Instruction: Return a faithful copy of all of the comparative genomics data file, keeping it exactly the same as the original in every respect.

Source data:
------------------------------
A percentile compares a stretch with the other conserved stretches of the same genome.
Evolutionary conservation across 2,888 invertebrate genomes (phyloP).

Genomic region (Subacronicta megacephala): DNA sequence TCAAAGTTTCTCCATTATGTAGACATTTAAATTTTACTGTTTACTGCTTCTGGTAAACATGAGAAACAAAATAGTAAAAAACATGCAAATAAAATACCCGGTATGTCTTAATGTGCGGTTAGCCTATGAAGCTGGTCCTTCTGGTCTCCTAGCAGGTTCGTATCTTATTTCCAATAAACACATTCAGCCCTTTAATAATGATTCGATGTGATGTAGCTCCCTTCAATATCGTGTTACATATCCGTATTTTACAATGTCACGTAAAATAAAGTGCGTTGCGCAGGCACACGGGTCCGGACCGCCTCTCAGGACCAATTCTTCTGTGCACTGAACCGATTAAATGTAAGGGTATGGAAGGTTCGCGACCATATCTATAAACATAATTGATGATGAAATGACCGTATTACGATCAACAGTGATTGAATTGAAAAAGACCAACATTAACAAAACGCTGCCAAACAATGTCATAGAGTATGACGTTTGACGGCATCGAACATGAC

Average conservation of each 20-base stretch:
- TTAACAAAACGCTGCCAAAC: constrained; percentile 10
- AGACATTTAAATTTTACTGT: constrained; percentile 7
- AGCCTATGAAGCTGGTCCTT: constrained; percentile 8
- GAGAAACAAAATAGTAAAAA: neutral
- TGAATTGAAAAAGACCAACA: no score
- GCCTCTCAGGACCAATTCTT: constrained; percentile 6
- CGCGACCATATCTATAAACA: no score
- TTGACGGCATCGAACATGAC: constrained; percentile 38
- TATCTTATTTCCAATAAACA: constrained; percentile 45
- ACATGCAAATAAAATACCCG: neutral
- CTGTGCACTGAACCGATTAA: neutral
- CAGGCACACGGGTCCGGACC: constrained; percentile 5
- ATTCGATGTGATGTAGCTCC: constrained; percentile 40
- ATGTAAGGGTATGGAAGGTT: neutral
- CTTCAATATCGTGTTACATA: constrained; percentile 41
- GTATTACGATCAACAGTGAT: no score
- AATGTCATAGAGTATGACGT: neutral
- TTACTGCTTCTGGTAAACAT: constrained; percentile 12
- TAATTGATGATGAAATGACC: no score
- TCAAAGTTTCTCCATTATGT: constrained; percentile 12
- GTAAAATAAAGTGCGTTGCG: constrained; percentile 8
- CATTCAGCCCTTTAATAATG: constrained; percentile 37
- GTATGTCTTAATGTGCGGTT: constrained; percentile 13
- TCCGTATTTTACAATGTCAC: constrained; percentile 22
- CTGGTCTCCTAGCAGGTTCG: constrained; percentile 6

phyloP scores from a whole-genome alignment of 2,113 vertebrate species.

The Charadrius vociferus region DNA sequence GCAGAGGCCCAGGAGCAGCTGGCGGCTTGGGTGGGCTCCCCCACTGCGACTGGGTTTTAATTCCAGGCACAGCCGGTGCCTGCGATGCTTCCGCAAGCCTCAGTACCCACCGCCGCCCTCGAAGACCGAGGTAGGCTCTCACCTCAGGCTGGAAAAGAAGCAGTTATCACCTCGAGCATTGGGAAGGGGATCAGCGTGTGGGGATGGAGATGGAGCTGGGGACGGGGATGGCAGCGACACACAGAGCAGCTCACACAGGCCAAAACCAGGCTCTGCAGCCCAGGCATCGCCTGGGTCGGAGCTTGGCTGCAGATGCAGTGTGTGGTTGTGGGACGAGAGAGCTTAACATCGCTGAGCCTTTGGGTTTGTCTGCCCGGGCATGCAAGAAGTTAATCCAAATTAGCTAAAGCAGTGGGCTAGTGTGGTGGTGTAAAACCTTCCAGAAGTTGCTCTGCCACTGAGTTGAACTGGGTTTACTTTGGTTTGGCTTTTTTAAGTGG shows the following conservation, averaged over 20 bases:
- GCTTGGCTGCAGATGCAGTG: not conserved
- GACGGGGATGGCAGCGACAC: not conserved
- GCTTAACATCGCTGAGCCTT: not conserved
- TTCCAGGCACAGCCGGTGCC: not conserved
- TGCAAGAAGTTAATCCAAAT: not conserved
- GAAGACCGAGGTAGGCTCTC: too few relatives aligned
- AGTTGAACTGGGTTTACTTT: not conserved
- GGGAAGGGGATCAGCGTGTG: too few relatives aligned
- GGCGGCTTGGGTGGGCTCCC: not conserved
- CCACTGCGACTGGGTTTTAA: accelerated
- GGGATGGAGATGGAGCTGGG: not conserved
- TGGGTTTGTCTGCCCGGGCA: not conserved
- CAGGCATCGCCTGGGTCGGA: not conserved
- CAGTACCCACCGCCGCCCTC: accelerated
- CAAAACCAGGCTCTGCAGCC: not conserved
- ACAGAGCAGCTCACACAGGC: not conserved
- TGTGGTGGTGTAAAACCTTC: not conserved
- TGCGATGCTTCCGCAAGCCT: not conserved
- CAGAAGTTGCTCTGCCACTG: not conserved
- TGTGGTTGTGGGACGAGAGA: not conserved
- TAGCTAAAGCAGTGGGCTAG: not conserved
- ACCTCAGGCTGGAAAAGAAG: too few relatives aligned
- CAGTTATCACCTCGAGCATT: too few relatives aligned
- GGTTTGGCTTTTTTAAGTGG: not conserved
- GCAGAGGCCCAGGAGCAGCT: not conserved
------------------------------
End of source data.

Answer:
A percentile compares a stretch with the other conserved stretches of the same genome.
Evolutionary conservation across 2,888 invertebrate genomes (phyloP).

Genomic region (Subacronicta megacephala): DNA sequence TCAAAGTTTCTCCATTATGTAGACATTTAAATTTTACTGTTTACTGCTTCTGGTAAACATGAGAAACAAAATAGTAAAAAACATGCAAATAAAATACCCGGTATGTCTTAATGTGCGGTTAGCCTATGAAGCTGGTCCTTCTGGTCTCCTAGCAGGTTCGTATCTTATTTCCAATAAACACATTCAGCCCTTTAATAATGATTCGATGTGATGTAGCTCCCTTCAATATCGTGTTACATATCCGTATTTTACAATGTCACGTAAAATAAAGTGCGTTGCGCAGGCACACGGGTCCGGACCGCCTCTCAGGACCAATTCTTCTGTGCACTGAACCGATTAAATGTAAGGGTATGGAAGGTTCGCGACCATATCTATAAACATAATTGATGATGAAATGACCGTATTACGATCAACAGTGATTGAATTGAAAAAGACCAACATTAACAAAACGCTGCCAAACAATGTCATAGAGTATGACGTTTGACGGCATCGAACATGAC

Average conservation of each 20-base stretch:
- TTAACAAAACGCTGCCAAAC: constrained; percentile 10
- AGACATTTAAATTTTACTGT: constrained; percentile 7
- AGCCTATGAAGCTGGTCCTT: constrained; percentile 8
- GAGAAACAAAATAGTAAAAA: neutral
- TGAATTGAAAAAGACCAACA: no score
- GCCTCTCAGGACCAATTCTT: constrained; percentile 6
- CGCGACCATATCTATAAACA: no score
- TTGACGGCATCGAACATGAC: constrained; percentile 38
- TATCTTATTTCCAATAAACA: constrained; percentile 45
- ACATGCAAATAAAATACCCG: neutral
- CTGTGCACTGAACCGATTAA: neutral
- CAGGCACACGGGTCCGGACC: constrained; percentile 5
- ATTCGATGTGATGTAGCTCC: constrained; percentile 40
- ATGTAAGGGTATGGAAGGTT: neutral
- CTTCAATATCGTGTTACATA: constrained; percentile 41
- GTATTACGATCAACAGTGAT: no score
- AATGTCATAGAGTATGACGT: neutral
- TTACTGCTTCTGGTAAACAT: constrained; percentile 12
- TAATTGATGATGAAATGACC: no score
- TCAAAGTTTCTCCATTATGT: constrained; percentile 12
- GTAAAATAAAGTGCGTTGCG: constrained; percentile 8
- CATTCAGCCCTTTAATAATG: constrained; percentile 37
- GTATGTCTTAATGTGCGGTT: constrained; percentile 13
- TCCGTATTTTACAATGTCAC: constrained; percentile 22
- CTGGTCTCCTAGCAGGTTCG: constrained; percentile 6

phyloP scores from a whole-genome alignment of 2,113 vertebrate species.

The Charadrius vociferus region DNA sequence GCAGAGGCCCAGGAGCAGCTGGCGGCTTGGGTGGGCTCCCCCACTGCGACTGGGTTTTAATTCCAGGCACAGCCGGTGCCTGCGATGCTTCCGCAAGCCTCAGTACCCACCGCCGCCCTCGAAGACCGAGGTAGGCTCTCACCTCAGGCTGGAAAAGAAGCAGTTATCACCTCGAGCATTGGGAAGGGGATCAGCGTGTGGGGATGGAGATGGAGCTGGGGACGGGGATGGCAGCGACACACAGAGCAGCTCACACAGGCCAAAACCAGGCTCTGCAGCCCAGGCATCGCCTGGGTCGGAGCTTGGCTGCAGATGCAGTGTGTGGTTGTGGGACGAGAGAGCTTAACATCGCTGAGCCTTTGGGTTTGTCTGCCCGGGCATGCAAGAAGTTAATCCAAATTAGCTAAAGCAGTGGGCTAGTGTGGTGGTGTAAAACCTTCCAGAAGTTGCTCTGCCACTGAGTTGAACTGGGTTTACTTTGGTTTGGCTTTTTTAAGTGG shows the following conservation, averaged over 20 bases:
- GCTTGGCTGCAGATGCAGTG: not conserved
- GACGGGGATGGCAGCGACAC: not conserved
- GCTTAACATCGCTGAGCCTT: not conserved
- TTCCAGGCACAGCCGGTGCC: not conserved
- TGCAAGAAGTTAATCCAAAT: not conserved
- GAAGACCGAGGTAGGCTCTC: too few relatives aligned
- AGTTGAACTGGGTTTACTTT: not conserved
- GGGAAGGGGATCAGCGTGTG: too few relatives aligned
- GGCGGCTTGGGTGGGCTCCC: not conserved
- CCACTGCGACTGGGTTTTAA: accelerated
- GGGATGGAGATGGAGCTGGG: not conserved
- TGGGTTTGTCTGCCCGGGCA: not conserved
- CAGGCATCGCCTGGGTCGGA: not conserved
- CAGTACCCACCGCCGCCCTC: accelerated
- CAAAACCAGGCTCTGCAGCC: not conserved
- ACAGAGCAGCTCACACAGGC: not conserved
- TGTGGTGGTGTAAAACCTTC: not conserved
- TGCGATGCTTCCGCAAGCCT: not conserved
- CAGAAGTTGCTCTGCCACTG: not conserved
- TGTGGTTGTGGGACGAGAGA: not conserved
- TAGCTAAAGCAGTGGGCTAG: not conserved
- ACCTCAGGCTGGAAAAGAAG: too few relatives aligned
- CAGTTATCACCTCGAGCATT: too few relatives aligned
- GGTTTGGCTTTTTTAAGTGG: not conserved
- GCAGAGGCCCAGGAGCAGCT: not conserved